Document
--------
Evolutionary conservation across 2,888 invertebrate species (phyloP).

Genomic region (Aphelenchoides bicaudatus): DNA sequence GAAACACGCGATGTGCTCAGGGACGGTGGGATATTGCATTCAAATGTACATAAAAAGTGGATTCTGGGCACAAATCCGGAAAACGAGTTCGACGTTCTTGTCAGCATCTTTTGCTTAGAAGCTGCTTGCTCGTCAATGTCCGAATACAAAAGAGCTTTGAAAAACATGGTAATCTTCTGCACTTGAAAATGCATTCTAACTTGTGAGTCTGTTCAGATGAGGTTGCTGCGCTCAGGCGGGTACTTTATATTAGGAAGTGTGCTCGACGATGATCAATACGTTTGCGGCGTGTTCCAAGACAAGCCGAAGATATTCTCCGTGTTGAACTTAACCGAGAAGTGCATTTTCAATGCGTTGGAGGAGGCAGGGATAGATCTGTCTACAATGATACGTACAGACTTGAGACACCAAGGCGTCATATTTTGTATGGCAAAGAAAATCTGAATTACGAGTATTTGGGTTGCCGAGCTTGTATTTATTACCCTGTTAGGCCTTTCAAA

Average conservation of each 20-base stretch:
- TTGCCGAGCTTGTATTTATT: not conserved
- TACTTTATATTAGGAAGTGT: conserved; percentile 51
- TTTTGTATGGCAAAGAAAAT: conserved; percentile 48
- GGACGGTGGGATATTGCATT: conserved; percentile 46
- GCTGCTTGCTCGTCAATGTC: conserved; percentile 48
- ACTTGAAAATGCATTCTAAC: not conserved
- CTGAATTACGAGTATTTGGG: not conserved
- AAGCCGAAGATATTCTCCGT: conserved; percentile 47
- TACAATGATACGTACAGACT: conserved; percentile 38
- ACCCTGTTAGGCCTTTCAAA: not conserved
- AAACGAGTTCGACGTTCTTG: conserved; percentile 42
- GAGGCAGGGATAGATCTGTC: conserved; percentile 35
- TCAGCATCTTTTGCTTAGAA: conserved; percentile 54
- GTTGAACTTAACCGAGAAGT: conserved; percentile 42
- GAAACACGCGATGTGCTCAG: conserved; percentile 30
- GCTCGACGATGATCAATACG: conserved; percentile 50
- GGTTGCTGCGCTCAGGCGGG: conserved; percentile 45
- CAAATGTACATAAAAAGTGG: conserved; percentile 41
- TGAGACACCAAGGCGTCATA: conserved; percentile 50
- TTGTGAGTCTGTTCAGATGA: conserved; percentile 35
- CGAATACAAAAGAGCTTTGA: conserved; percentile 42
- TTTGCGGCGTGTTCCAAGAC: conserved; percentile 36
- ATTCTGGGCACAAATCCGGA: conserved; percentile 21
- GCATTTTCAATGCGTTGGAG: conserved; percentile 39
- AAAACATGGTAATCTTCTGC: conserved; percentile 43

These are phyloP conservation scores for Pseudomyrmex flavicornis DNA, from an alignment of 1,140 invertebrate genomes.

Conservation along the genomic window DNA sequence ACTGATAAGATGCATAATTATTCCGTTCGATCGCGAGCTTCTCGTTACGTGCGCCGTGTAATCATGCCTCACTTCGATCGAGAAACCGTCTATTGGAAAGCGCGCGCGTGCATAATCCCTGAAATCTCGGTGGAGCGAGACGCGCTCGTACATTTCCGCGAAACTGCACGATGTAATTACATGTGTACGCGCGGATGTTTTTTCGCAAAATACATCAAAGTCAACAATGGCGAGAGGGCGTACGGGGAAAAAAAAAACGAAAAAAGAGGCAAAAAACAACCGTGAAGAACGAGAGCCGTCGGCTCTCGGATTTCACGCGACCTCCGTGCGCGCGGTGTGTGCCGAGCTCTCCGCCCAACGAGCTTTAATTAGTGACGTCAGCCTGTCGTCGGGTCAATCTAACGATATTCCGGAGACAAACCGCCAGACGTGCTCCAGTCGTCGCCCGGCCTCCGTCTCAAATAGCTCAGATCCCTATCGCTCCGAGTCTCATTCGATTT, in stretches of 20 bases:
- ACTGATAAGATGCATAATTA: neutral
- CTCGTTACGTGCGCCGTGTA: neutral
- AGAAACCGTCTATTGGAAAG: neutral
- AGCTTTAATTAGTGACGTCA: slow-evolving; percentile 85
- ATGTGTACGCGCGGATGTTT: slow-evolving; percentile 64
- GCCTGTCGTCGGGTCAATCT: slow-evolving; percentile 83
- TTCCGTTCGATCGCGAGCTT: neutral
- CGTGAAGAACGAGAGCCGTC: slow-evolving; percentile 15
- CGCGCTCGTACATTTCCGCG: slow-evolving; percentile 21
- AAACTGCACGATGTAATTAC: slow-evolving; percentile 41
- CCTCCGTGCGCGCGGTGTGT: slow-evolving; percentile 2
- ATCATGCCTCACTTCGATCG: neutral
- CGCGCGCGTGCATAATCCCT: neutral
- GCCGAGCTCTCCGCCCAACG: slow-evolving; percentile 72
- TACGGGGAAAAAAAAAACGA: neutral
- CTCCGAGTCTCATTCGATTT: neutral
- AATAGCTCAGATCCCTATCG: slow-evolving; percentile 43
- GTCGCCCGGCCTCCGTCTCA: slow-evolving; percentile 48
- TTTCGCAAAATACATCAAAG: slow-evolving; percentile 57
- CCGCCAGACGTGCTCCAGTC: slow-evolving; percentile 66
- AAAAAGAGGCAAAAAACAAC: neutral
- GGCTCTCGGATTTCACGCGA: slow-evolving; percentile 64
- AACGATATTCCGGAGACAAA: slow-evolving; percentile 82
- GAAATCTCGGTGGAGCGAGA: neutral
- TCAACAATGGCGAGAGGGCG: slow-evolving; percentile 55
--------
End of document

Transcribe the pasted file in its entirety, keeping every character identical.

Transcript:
Evolutionary conservation across 2,888 invertebrate species (phyloP).

Genomic region (Aphelenchoides bicaudatus): DNA sequence GAAACACGCGATGTGCTCAGGGACGGTGGGATATTGCATTCAAATGTACATAAAAAGTGGATTCTGGGCACAAATCCGGAAAACGAGTTCGACGTTCTTGTCAGCATCTTTTGCTTAGAAGCTGCTTGCTCGTCAATGTCCGAATACAAAAGAGCTTTGAAAAACATGGTAATCTTCTGCACTTGAAAATGCATTCTAACTTGTGAGTCTGTTCAGATGAGGTTGCTGCGCTCAGGCGGGTACTTTATATTAGGAAGTGTGCTCGACGATGATCAATACGTTTGCGGCGTGTTCCAAGACAAGCCGAAGATATTCTCCGTGTTGAACTTAACCGAGAAGTGCATTTTCAATGCGTTGGAGGAGGCAGGGATAGATCTGTCTACAATGATACGTACAGACTTGAGACACCAAGGCGTCATATTTTGTATGGCAAAGAAAATCTGAATTACGAGTATTTGGGTTGCCGAGCTTGTATTTATTACCCTGTTAGGCCTTTCAAA

Average conservation of each 20-base stretch:
- TTGCCGAGCTTGTATTTATT: not conserved
- TACTTTATATTAGGAAGTGT: conserved; percentile 51
- TTTTGTATGGCAAAGAAAAT: conserved; percentile 48
- GGACGGTGGGATATTGCATT: conserved; percentile 46
- GCTGCTTGCTCGTCAATGTC: conserved; percentile 48
- ACTTGAAAATGCATTCTAAC: not conserved
- CTGAATTACGAGTATTTGGG: not conserved
- AAGCCGAAGATATTCTCCGT: conserved; percentile 47
- TACAATGATACGTACAGACT: conserved; percentile 38
- ACCCTGTTAGGCCTTTCAAA: not conserved
- AAACGAGTTCGACGTTCTTG: conserved; percentile 42
- GAGGCAGGGATAGATCTGTC: conserved; percentile 35
- TCAGCATCTTTTGCTTAGAA: conserved; percentile 54
- GTTGAACTTAACCGAGAAGT: conserved; percentile 42
- GAAACACGCGATGTGCTCAG: conserved; percentile 30
- GCTCGACGATGATCAATACG: conserved; percentile 50
- GGTTGCTGCGCTCAGGCGGG: conserved; percentile 45
- CAAATGTACATAAAAAGTGG: conserved; percentile 41
- TGAGACACCAAGGCGTCATA: conserved; percentile 50
- TTGTGAGTCTGTTCAGATGA: conserved; percentile 35
- CGAATACAAAAGAGCTTTGA: conserved; percentile 42
- TTTGCGGCGTGTTCCAAGAC: conserved; percentile 36
- ATTCTGGGCACAAATCCGGA: conserved; percentile 21
- GCATTTTCAATGCGTTGGAG: conserved; percentile 39
- AAAACATGGTAATCTTCTGC: conserved; percentile 43

These are phyloP conservation scores for Pseudomyrmex flavicornis DNA, from an alignment of 1,140 invertebrate genomes.

Conservation along the genomic window DNA sequence ACTGATAAGATGCATAATTATTCCGTTCGATCGCGAGCTTCTCGTTACGTGCGCCGTGTAATCATGCCTCACTTCGATCGAGAAACCGTCTATTGGAAAGCGCGCGCGTGCATAATCCCTGAAATCTCGGTGGAGCGAGACGCGCTCGTACATTTCCGCGAAACTGCACGATGTAATTACATGTGTACGCGCGGATGTTTTTTCGCAAAATACATCAAAGTCAACAATGGCGAGAGGGCGTACGGGGAAAAAAAAAACGAAAAAAGAGGCAAAAAACAACCGTGAAGAACGAGAGCCGTCGGCTCTCGGATTTCACGCGACCTCCGTGCGCGCGGTGTGTGCCGAGCTCTCCGCCCAACGAGCTTTAATTAGTGACGTCAGCCTGTCGTCGGGTCAATCTAACGATATTCCGGAGACAAACCGCCAGACGTGCTCCAGTCGTCGCCCGGCCTCCGTCTCAAATAGCTCAGATCCCTATCGCTCCGAGTCTCATTCGATTT, in stretches of 20 bases:
- ACTGATAAGATGCATAATTA: neutral
- CTCGTTACGTGCGCCGTGTA: neutral
- AGAAACCGTCTATTGGAAAG: neutral
- AGCTTTAATTAGTGACGTCA: slow-evolving; percentile 85
- ATGTGTACGCGCGGATGTTT: slow-evolving; percentile 64
- GCCTGTCGTCGGGTCAATCT: slow-evolving; percentile 83
- TTCCGTTCGATCGCGAGCTT: neutral
- CGTGAAGAACGAGAGCCGTC: slow-evolving; percentile 15
- CGCGCTCGTACATTTCCGCG: slow-evolving; percentile 21
- AAACTGCACGATGTAATTAC: slow-evolving; percentile 41
- CCTCCGTGCGCGCGGTGTGT: slow-evolving; percentile 2
- ATCATGCCTCACTTCGATCG: neutral
- CGCGCGCGTGCATAATCCCT: neutral
- GCCGAGCTCTCCGCCCAACG: slow-evolving; percentile 72
- TACGGGGAAAAAAAAAACGA: neutral
- CTCCGAGTCTCATTCGATTT: neutral
- AATAGCTCAGATCCCTATCG: slow-evolving; percentile 43
- GTCGCCCGGCCTCCGTCTCA: slow-evolving; percentile 48
- TTTCGCAAAATACATCAAAG: slow-evolving; percentile 57
- CCGCCAGACGTGCTCCAGTC: slow-evolving; percentile 66
- AAAAAGAGGCAAAAAACAAC: neutral
- GGCTCTCGGATTTCACGCGA: slow-evolving; percentile 64
- AACGATATTCCGGAGACAAA: slow-evolving; percentile 82
- GAAATCTCGGTGGAGCGAGA: neutral
- TCAACAATGGCGAGAGGGCG: slow-evolving; percentile 55